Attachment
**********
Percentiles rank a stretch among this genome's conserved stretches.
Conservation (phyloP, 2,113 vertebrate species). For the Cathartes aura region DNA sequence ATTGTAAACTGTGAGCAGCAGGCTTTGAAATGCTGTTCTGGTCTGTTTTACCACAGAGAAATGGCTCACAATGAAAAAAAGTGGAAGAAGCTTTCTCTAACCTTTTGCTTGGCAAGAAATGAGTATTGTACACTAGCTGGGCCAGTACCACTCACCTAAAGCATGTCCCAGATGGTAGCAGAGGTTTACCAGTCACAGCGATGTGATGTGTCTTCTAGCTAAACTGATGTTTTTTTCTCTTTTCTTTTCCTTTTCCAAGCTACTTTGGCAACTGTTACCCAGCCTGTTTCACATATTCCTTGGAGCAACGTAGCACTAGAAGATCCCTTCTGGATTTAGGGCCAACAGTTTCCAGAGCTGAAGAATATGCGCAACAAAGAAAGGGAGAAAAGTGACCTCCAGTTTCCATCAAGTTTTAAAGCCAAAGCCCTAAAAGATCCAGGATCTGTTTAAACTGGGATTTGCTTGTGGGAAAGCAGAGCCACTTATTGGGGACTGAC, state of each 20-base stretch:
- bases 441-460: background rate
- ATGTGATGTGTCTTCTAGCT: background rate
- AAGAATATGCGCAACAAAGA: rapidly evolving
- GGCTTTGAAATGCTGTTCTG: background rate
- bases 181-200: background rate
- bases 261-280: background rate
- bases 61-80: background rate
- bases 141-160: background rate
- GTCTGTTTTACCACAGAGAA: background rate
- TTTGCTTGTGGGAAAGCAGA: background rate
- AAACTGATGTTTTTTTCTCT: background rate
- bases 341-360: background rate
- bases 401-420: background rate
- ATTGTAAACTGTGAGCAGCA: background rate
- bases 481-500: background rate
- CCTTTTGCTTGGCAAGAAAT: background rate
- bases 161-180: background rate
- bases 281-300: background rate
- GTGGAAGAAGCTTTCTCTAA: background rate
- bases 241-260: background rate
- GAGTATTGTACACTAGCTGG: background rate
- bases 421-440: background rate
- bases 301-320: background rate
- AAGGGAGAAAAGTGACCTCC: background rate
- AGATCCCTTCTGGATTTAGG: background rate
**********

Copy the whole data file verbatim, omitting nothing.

Percentiles rank a stretch among this genome's conserved stretches.
Conservation (phyloP, 2,113 vertebrate species). For the Cathartes aura region DNA sequence ATTGTAAACTGTGAGCAGCAGGCTTTGAAATGCTGTTCTGGTCTGTTTTACCACAGAGAAATGGCTCACAATGAAAAAAAGTGGAAGAAGCTTTCTCTAACCTTTTGCTTGGCAAGAAATGAGTATTGTACACTAGCTGGGCCAGTACCACTCACCTAAAGCATGTCCCAGATGGTAGCAGAGGTTTACCAGTCACAGCGATGTGATGTGTCTTCTAGCTAAACTGATGTTTTTTTCTCTTTTCTTTTCCTTTTCCAAGCTACTTTGGCAACTGTTACCCAGCCTGTTTCACATATTCCTTGGAGCAACGTAGCACTAGAAGATCCCTTCTGGATTTAGGGCCAACAGTTTCCAGAGCTGAAGAATATGCGCAACAAAGAAAGGGAGAAAAGTGACCTCCAGTTTCCATCAAGTTTTAAAGCCAAAGCCCTAAAAGATCCAGGATCTGTTTAAACTGGGATTTGCTTGTGGGAAAGCAGAGCCACTTATTGGGGACTGAC, state of each 20-base stretch:
- bases 441-460: background rate
- ATGTGATGTGTCTTCTAGCT: background rate
- AAGAATATGCGCAACAAAGA: rapidly evolving
- GGCTTTGAAATGCTGTTCTG: background rate
- bases 181-200: background rate
- bases 261-280: background rate
- bases 61-80: background rate
- bases 141-160: background rate
- GTCTGTTTTACCACAGAGAA: background rate
- TTTGCTTGTGGGAAAGCAGA: background rate
- AAACTGATGTTTTTTTCTCT: background rate
- bases 341-360: background rate
- bases 401-420: background rate
- ATTGTAAACTGTGAGCAGCA: background rate
- bases 481-500: background rate
- CCTTTTGCTTGGCAAGAAAT: background rate
- bases 161-180: background rate
- bases 281-300: background rate
- GTGGAAGAAGCTTTCTCTAA: background rate
- bases 241-260: background rate
- GAGTATTGTACACTAGCTGG: background rate
- bases 421-440: background rate
- bases 301-320: background rate
- AAGGGAGAAAAGTGACCTCC: background rate
- AGATCCCTTCTGGATTTAGG: background rate